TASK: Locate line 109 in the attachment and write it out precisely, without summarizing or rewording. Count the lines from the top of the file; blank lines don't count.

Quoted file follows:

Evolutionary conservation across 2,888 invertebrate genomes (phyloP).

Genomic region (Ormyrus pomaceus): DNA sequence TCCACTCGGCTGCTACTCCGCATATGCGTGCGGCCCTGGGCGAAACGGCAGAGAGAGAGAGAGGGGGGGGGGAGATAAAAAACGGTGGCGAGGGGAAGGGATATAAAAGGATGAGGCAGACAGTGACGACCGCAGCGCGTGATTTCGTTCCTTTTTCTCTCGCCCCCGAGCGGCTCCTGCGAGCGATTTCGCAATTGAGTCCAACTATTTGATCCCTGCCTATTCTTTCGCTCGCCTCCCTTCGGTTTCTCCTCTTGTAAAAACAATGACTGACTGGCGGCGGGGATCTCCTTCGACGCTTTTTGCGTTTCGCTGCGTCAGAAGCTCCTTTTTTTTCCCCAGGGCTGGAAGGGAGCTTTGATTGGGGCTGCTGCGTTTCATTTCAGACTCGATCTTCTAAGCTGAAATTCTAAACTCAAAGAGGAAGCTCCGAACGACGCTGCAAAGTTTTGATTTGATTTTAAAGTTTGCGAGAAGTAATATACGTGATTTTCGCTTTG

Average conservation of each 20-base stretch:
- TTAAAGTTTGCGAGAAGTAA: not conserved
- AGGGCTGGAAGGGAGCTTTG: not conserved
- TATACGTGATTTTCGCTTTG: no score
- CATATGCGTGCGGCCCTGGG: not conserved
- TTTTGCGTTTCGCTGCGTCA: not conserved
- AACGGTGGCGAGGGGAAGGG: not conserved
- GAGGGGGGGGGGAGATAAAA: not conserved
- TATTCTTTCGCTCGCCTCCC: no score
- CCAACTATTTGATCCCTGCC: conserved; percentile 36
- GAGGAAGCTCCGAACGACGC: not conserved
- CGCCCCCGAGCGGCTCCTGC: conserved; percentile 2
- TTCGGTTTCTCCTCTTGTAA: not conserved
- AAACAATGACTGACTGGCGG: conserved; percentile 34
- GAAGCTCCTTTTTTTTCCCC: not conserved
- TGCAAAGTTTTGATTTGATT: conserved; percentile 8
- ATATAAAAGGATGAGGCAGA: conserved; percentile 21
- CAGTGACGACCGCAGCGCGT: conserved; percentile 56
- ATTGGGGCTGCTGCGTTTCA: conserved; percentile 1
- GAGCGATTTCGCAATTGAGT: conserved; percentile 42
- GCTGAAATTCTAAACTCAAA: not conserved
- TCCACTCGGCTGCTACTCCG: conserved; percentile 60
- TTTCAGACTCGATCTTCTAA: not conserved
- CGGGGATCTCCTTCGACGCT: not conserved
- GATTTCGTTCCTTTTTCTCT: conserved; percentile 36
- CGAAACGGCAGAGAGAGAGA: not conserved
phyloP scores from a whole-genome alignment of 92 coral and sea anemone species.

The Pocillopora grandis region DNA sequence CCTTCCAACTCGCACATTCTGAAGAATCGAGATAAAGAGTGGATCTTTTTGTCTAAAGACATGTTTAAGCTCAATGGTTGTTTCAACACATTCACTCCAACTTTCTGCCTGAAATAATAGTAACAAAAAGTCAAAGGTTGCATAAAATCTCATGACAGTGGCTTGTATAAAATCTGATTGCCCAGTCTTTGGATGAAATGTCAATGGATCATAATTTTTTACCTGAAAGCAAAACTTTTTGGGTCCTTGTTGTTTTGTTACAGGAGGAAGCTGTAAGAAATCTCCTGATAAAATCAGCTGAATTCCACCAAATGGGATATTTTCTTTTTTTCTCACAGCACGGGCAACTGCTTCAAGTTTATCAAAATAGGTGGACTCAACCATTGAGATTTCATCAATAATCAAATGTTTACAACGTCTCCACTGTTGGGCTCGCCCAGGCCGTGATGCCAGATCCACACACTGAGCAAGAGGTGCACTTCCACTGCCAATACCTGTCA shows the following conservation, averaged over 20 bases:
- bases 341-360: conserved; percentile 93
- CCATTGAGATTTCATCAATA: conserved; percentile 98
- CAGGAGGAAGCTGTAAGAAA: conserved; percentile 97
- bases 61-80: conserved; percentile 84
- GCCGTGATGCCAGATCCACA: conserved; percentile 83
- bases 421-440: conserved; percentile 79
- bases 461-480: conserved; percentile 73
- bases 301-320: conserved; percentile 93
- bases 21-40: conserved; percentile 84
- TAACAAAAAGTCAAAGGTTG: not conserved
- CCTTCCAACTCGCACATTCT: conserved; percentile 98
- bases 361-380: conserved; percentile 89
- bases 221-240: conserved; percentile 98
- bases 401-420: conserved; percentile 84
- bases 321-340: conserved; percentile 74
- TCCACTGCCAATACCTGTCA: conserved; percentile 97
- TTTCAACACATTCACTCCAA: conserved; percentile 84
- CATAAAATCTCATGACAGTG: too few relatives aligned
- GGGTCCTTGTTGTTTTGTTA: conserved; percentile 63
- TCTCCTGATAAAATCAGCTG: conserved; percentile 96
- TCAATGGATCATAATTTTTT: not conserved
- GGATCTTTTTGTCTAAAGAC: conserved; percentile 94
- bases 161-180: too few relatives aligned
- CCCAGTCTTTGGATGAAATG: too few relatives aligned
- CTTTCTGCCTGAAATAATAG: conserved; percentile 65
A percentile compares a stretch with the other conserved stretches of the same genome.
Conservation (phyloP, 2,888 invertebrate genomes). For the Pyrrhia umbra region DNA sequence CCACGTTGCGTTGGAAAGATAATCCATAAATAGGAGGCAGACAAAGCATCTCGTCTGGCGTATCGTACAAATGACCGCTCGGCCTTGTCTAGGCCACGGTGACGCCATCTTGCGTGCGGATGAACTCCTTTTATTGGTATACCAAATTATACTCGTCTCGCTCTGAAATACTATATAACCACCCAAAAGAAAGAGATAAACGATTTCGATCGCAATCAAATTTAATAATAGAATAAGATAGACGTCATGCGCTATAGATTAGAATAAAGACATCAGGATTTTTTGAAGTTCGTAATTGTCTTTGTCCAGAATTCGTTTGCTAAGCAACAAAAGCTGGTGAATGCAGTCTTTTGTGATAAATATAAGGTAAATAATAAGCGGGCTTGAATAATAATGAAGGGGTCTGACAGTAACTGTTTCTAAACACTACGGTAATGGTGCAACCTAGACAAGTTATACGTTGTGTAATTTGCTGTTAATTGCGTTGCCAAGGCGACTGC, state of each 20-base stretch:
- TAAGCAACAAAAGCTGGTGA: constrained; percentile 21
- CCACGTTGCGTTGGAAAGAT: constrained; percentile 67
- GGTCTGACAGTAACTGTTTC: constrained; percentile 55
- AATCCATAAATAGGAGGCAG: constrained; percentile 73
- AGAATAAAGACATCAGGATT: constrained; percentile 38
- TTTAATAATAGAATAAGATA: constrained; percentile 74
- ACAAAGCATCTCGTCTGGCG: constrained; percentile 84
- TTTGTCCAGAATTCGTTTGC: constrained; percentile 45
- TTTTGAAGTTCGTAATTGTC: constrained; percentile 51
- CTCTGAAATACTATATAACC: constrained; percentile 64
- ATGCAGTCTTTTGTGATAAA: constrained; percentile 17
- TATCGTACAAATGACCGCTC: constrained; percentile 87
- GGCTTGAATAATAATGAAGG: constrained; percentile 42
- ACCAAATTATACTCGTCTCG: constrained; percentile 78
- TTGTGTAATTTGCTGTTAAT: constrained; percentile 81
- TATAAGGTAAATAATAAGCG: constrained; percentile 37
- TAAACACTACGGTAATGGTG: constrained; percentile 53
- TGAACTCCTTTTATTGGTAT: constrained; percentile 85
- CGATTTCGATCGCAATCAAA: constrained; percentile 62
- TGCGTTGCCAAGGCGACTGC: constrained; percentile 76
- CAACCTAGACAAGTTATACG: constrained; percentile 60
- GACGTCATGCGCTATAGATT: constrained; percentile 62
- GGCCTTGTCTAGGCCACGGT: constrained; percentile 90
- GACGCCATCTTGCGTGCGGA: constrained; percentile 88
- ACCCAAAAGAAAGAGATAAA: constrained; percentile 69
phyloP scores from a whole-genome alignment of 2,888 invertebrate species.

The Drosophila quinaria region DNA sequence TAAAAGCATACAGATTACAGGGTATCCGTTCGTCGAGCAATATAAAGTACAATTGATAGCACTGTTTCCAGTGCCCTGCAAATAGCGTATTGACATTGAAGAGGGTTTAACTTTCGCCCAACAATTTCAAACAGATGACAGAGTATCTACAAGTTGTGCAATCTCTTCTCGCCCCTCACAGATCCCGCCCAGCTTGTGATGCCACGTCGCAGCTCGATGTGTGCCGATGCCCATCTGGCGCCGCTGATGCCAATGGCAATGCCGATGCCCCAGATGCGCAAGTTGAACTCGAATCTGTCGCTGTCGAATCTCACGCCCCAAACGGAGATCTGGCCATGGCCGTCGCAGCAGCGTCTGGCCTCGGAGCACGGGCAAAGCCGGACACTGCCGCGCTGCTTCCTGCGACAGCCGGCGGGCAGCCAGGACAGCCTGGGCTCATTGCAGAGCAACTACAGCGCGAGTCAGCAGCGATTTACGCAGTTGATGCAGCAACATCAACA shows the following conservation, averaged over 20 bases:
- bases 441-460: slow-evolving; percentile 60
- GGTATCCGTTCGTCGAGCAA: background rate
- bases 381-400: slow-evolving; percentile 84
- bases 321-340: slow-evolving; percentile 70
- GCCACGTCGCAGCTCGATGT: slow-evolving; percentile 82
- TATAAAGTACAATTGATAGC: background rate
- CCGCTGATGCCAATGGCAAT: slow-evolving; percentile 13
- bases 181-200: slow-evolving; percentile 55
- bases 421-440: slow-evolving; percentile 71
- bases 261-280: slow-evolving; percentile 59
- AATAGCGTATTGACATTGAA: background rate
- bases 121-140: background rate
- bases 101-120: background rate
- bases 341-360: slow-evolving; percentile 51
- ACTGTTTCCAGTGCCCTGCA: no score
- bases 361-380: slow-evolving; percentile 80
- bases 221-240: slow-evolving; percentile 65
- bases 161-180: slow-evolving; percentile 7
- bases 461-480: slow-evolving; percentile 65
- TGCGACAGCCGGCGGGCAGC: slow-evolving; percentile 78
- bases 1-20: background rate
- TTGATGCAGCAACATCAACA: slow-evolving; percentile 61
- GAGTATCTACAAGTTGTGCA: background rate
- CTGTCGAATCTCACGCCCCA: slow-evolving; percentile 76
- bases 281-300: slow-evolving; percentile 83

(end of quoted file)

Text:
- bases 281-300: slow-evolving; percentile 83